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Why Your Early-Stage Fintech Company Should Consider Partnering with a Bank

Written by: Richard C. Fay, CPA

The earliest financial technology (fintech) companies set out to severely disrupt the financial industry and bring the large institutions to their knees. Although there is no denying that fintech companies have established themselves as key players in the industry, entrepreneurs are finding it more effective to build their companies by partnering with financial institutions as opposed to taking them on. While operating within a highly regulated industry, having access to a bank or credit union’s readily accessible resources could be the advantage you need to successfully create sustainable innovation.  

A strategic partnership provides both businesses with the opportunity to leverage each other’s strengths. Financial institutions come with capital, an existing brand, infrastructure, and an understanding of tax laws and regulations, while fintech companies bring the innovativeness and technological expertise needed to create and implement transformation. Entrepreneurs aren’t the only ones realizing the advantages of this partnership. Banks and credit unions are beginning to see technology partnerships as a way to increase their revenue and decrease costs, and so by collaborating, new ideas can thrive and business benefits can be realized.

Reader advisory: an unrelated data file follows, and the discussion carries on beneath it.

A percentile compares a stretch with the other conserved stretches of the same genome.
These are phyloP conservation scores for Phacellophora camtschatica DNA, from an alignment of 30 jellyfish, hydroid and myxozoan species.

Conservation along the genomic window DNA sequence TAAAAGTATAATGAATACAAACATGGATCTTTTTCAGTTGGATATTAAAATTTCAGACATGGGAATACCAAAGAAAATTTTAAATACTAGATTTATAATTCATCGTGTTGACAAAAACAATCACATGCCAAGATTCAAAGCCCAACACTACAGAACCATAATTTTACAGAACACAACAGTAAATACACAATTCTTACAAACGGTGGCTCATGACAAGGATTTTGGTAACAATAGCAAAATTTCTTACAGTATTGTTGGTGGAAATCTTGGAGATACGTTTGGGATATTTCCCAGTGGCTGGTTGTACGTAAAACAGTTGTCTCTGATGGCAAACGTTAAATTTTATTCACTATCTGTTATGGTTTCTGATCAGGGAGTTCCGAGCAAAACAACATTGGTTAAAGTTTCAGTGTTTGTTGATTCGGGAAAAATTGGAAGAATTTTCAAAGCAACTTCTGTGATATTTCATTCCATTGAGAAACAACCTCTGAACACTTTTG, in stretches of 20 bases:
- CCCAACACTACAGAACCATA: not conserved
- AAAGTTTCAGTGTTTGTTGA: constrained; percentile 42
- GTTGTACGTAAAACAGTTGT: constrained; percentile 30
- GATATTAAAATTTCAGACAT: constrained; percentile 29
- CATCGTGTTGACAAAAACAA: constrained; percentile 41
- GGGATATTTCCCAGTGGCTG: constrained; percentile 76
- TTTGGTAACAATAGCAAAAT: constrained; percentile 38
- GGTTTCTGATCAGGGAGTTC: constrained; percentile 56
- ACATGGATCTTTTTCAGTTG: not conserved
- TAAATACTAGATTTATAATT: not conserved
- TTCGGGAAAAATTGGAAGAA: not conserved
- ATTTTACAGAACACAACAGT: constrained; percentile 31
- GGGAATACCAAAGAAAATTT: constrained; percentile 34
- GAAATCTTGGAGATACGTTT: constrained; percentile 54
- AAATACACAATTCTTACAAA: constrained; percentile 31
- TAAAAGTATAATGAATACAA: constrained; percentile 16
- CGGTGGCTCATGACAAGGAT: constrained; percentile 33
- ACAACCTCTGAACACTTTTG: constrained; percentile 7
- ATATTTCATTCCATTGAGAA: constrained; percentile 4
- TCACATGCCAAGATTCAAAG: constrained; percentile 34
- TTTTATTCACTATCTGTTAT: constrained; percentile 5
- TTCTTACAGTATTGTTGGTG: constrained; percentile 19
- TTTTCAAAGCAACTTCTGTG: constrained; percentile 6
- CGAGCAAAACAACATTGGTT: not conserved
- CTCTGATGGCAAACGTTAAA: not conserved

Where is the proof? According to a recent Business Insider report, 87% of banks that partnered with third-party financial service providers (fintech companies) were able to cut their costs, while 54% of partnerships resulted in increased bank revenue. Considering the amount of money financial institutions spend on their operations and the changes occurring in the industry, a contribution towards a technology partnership may be an inexpensive way for institutions to invest in their future. For instance, as physical branch traffic continues to dwindle, fintech companies have been empowered to invent easy-to-use technologies that allow banks to continue satisfying and connecting with their existing customers, while reaching new potential customers as well. 

So where should you start? The first step is to understand your business goals and needs, and what you are looking for in a partner.  Keep in mind that not all banks have a desire to invest in new technology, just as your fintech product may not benefit all institutions. However, through some upfront research and relying on your network, you can start to gain insight into the operations and strategic initiatives of potential partners, and work towards building strategic relationships with them. 

Collaborating on technology can be an advantageous way for institutions to invest in their future and for you, as an entrepreneur, to succeed in developing a product that transforms the financial industry. By partnering with a bank or credit union, you can leverage each other’s strengths and focus your efforts on working together to drive the change needed to stay competitive in an ever-changing market. By failing to consider a partnership with a financial institution as an option, your fintech company could find itself at a disadvantage. 

For more information on this topic, contact Richard C. Fay, CPA, Senior Audit Manager, at 617-428-5466 or rfay@wolfandco.com